Punditry is all about concise sound bites, so before diving into a full review, my one sentence review of Josh Brown and Jeff Macke’s new book Clash of the Financial Pundits is “a spoonful of sugar helps the medicine go down.” This is a book that sneaks great investing advice and wisdom into your brain by sugar-coating it with great stories, good writing, and several fascinating interviews.
Jeff Macke asks the question early on:
But with it being the case that people can’t beat the market over time, wouldn’t that make punditry a little bit of a racket? What do you think of financial media? You’ve got this constant reporting, this buy on the short term; what are they going to earn this quarter? Is it just a mugs game from top to bottom?
Punditry plays to our primal instincts. We love punditry because it’s entertaining but also because we foolishly think that financial experts will give us some edge with what they say on TV. What we need is long term, steady advice, but what we get are “hot tips.” As Jim Rogers says
I try to spread this message all the time, Jeff. It doesn’t work. Everybody wants a hot tip. Everybody wants to be rich this afternoon. You can sit there all day long and say, “The emperor has no clothes.” Nobody wants to hear it. They all want a hot tip.
I loved the discussion of pundit intelligence and of the negative forecasters. Smarter people do not necessarily make smarter predictions, even though it seems like they should. And, for some reason, being negative makes a pundit sound smarter even though markets have delivered mostly positive results over the long term. Henry Blodget points out, “For some reason, being negative always sounds smarter. I don’t know what it is about people, but I noticed this when I was an analyst as well. It’s easier to sound smart as a negative pundit.” Jeff Macke asks:
Is there a deadline on this prediction for the imminent apocalypse that’s going to come? Because you need a starting point, right? If we get a 25 percent correction now, that’s not going to go anywhere near taking back all the gains we’ve seen. But most pundits refuse to say, “I was wrong.” No one is ever wrong. They’re “early.” Sometimes really, really early.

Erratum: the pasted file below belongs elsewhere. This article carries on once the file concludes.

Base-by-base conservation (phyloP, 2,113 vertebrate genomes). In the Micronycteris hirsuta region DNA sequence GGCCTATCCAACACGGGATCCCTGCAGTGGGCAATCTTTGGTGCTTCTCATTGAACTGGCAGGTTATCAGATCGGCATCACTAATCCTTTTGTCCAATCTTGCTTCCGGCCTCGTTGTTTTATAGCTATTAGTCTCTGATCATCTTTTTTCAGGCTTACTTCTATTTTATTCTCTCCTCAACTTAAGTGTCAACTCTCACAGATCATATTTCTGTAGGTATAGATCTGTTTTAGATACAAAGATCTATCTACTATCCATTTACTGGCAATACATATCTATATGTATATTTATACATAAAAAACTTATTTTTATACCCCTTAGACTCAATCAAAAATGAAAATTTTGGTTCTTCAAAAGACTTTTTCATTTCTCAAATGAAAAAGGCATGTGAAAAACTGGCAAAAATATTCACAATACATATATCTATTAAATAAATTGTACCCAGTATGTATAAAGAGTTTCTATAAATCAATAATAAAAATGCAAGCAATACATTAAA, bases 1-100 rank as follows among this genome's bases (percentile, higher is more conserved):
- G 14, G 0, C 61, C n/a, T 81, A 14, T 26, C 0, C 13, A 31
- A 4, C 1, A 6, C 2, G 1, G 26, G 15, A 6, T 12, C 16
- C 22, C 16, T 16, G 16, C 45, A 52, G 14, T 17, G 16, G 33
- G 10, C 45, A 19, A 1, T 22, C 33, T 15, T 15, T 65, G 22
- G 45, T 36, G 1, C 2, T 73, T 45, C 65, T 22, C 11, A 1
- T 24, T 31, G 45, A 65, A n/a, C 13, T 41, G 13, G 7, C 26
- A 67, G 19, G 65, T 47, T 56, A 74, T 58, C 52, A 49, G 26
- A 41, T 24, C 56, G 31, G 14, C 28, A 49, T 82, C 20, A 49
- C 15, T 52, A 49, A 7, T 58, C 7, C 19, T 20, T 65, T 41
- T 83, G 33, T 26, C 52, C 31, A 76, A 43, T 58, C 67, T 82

Brown and Macke continually point out that the same emotions that get us in trouble in the markets—greed and fear—are the most reliable ingredients to produce a hit piece of punditry. The main lesson I took from this book was that financial punditry can be great entertainment. But just like you shouldn’t go to Vegas to get rich, you shouldn’t make investing decisions based on sound bites. Take punditry for what it is, and you’ll be entertained and your portfolio will be no worse for wear. But if you use the “expert” advice and forecasts that you hear on TV, you are in some serious trouble.
The interviews were great, but my favorites were Altucher (“The only way they fill up the space between commercials is by having either extreme fear or extreme greed”) and Ritholtz (“television is halfway between ESPN 4 and the weather channel . . .”).
I’ve just scratched the surface: there are tons of hidden gems throughout, which I won’t spoil here. James Altucher says, “What the audience thinks is that they want to learn something. But what they don’t realize is that they want the ice cream. It’s just like people in general. People think they want to eat healthy. Nobody wants to eat unhealthily. But at the end of the day people eat ice cream all day.” Ice cream is of course bad for you, but it’s enjoyable. The trick this book pulls on the reader is that it is like ice cream that is somehow good for you. I highly recommend it.